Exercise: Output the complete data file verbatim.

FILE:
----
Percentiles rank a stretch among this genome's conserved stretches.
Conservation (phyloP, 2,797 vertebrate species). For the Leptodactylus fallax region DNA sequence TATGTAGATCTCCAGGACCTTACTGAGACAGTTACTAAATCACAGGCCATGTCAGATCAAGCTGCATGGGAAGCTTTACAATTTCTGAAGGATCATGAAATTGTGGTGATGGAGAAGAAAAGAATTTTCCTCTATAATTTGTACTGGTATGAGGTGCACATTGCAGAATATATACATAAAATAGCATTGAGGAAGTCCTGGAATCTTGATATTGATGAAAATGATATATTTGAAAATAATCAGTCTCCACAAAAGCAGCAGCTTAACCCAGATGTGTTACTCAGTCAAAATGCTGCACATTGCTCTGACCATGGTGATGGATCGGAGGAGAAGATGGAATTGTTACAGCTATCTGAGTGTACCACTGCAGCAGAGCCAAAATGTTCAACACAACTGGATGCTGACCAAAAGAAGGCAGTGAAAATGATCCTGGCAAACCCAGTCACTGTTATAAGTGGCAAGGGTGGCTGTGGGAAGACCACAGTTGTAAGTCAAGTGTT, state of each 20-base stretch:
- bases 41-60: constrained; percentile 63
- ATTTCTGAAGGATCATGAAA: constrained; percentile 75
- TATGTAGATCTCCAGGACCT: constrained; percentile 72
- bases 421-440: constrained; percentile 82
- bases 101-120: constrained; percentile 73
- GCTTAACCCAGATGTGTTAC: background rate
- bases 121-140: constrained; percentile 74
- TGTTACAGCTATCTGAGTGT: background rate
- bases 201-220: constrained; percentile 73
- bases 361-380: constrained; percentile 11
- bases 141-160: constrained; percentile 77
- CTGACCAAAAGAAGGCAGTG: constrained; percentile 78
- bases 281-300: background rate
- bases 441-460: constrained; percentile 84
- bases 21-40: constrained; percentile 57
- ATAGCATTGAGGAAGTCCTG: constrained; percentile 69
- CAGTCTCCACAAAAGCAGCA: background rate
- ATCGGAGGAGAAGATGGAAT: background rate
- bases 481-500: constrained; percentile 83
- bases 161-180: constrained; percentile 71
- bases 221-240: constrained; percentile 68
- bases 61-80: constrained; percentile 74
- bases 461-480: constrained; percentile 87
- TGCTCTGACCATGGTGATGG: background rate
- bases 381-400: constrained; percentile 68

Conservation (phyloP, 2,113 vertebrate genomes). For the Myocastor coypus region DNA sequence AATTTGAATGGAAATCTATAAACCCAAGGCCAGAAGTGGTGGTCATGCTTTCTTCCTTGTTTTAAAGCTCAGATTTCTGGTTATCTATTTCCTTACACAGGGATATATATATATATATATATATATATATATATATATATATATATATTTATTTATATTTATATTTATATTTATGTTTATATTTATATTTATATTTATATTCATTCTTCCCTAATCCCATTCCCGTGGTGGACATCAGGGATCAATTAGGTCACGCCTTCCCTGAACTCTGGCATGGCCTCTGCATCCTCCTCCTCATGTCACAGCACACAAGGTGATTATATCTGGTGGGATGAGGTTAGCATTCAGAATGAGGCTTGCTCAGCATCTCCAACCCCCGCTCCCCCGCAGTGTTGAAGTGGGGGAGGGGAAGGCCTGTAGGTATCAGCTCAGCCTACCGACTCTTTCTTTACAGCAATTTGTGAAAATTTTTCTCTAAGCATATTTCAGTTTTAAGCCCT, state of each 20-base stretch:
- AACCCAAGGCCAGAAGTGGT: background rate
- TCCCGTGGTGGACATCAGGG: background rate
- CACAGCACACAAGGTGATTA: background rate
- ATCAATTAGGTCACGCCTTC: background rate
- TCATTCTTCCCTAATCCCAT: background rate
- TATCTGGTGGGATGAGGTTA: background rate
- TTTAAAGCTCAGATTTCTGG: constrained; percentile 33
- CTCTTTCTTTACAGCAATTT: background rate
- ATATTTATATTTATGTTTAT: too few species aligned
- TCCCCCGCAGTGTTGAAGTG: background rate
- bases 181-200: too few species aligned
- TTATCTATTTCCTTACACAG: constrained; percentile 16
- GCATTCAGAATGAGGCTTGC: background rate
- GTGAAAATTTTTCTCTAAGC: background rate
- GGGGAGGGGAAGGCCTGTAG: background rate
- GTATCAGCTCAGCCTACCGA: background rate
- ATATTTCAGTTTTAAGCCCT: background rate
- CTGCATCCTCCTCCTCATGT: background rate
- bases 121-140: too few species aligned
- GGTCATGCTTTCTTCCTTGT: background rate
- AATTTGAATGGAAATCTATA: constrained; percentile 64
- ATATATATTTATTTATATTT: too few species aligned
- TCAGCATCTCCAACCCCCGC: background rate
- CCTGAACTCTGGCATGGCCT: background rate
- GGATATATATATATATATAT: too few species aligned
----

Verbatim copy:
Percentiles rank a stretch among this genome's conserved stretches.
Conservation (phyloP, 2,797 vertebrate species). For the Leptodactylus fallax region DNA sequence TATGTAGATCTCCAGGACCTTACTGAGACAGTTACTAAATCACAGGCCATGTCAGATCAAGCTGCATGGGAAGCTTTACAATTTCTGAAGGATCATGAAATTGTGGTGATGGAGAAGAAAAGAATTTTCCTCTATAATTTGTACTGGTATGAGGTGCACATTGCAGAATATATACATAAAATAGCATTGAGGAAGTCCTGGAATCTTGATATTGATGAAAATGATATATTTGAAAATAATCAGTCTCCACAAAAGCAGCAGCTTAACCCAGATGTGTTACTCAGTCAAAATGCTGCACATTGCTCTGACCATGGTGATGGATCGGAGGAGAAGATGGAATTGTTACAGCTATCTGAGTGTACCACTGCAGCAGAGCCAAAATGTTCAACACAACTGGATGCTGACCAAAAGAAGGCAGTGAAAATGATCCTGGCAAACCCAGTCACTGTTATAAGTGGCAAGGGTGGCTGTGGGAAGACCACAGTTGTAAGTCAAGTGTT, state of each 20-base stretch:
- bases 41-60: constrained; percentile 63
- ATTTCTGAAGGATCATGAAA: constrained; percentile 75
- TATGTAGATCTCCAGGACCT: constrained; percentile 72
- bases 421-440: constrained; percentile 82
- bases 101-120: constrained; percentile 73
- GCTTAACCCAGATGTGTTAC: background rate
- bases 121-140: constrained; percentile 74
- TGTTACAGCTATCTGAGTGT: background rate
- bases 201-220: constrained; percentile 73
- bases 361-380: constrained; percentile 11
- bases 141-160: constrained; percentile 77
- CTGACCAAAAGAAGGCAGTG: constrained; percentile 78
- bases 281-300: background rate
- bases 441-460: constrained; percentile 84
- bases 21-40: constrained; percentile 57
- ATAGCATTGAGGAAGTCCTG: constrained; percentile 69
- CAGTCTCCACAAAAGCAGCA: background rate
- ATCGGAGGAGAAGATGGAAT: background rate
- bases 481-500: constrained; percentile 83
- bases 161-180: constrained; percentile 71
- bases 221-240: constrained; percentile 68
- bases 61-80: constrained; percentile 74
- bases 461-480: constrained; percentile 87
- TGCTCTGACCATGGTGATGG: background rate
- bases 381-400: constrained; percentile 68

Conservation (phyloP, 2,113 vertebrate genomes). For the Myocastor coypus region DNA sequence AATTTGAATGGAAATCTATAAACCCAAGGCCAGAAGTGGTGGTCATGCTTTCTTCCTTGTTTTAAAGCTCAGATTTCTGGTTATCTATTTCCTTACACAGGGATATATATATATATATATATATATATATATATATATATATATATATTTATTTATATTTATATTTATATTTATGTTTATATTTATATTTATATTTATATTCATTCTTCCCTAATCCCATTCCCGTGGTGGACATCAGGGATCAATTAGGTCACGCCTTCCCTGAACTCTGGCATGGCCTCTGCATCCTCCTCCTCATGTCACAGCACACAAGGTGATTATATCTGGTGGGATGAGGTTAGCATTCAGAATGAGGCTTGCTCAGCATCTCCAACCCCCGCTCCCCCGCAGTGTTGAAGTGGGGGAGGGGAAGGCCTGTAGGTATCAGCTCAGCCTACCGACTCTTTCTTTACAGCAATTTGTGAAAATTTTTCTCTAAGCATATTTCAGTTTTAAGCCCT, state of each 20-base stretch:
- AACCCAAGGCCAGAAGTGGT: background rate
- TCCCGTGGTGGACATCAGGG: background rate
- CACAGCACACAAGGTGATTA: background rate
- ATCAATTAGGTCACGCCTTC: background rate
- TCATTCTTCCCTAATCCCAT: background rate
- TATCTGGTGGGATGAGGTTA: background rate
- TTTAAAGCTCAGATTTCTGG: constrained; percentile 33
- CTCTTTCTTTACAGCAATTT: background rate
- ATATTTATATTTATGTTTAT: too few species aligned
- TCCCCCGCAGTGTTGAAGTG: background rate
- bases 181-200: too few species aligned
- TTATCTATTTCCTTACACAG: constrained; percentile 16
- GCATTCAGAATGAGGCTTGC: background rate
- GTGAAAATTTTTCTCTAAGC: background rate
- GGGGAGGGGAAGGCCTGTAG: background rate
- GTATCAGCTCAGCCTACCGA: background rate
- ATATTTCAGTTTTAAGCCCT: background rate
- CTGCATCCTCCTCCTCATGT: background rate
- bases 121-140: too few species aligned
- GGTCATGCTTTCTTCCTTGT: background rate
- AATTTGAATGGAAATCTATA: constrained; percentile 64
- ATATATATTTATTTATATTT: too few species aligned
- TCAGCATCTCCAACCCCCGC: background rate
- CCTGAACTCTGGCATGGCCT: background rate
- GGATATATATATATATATAT: too few species aligned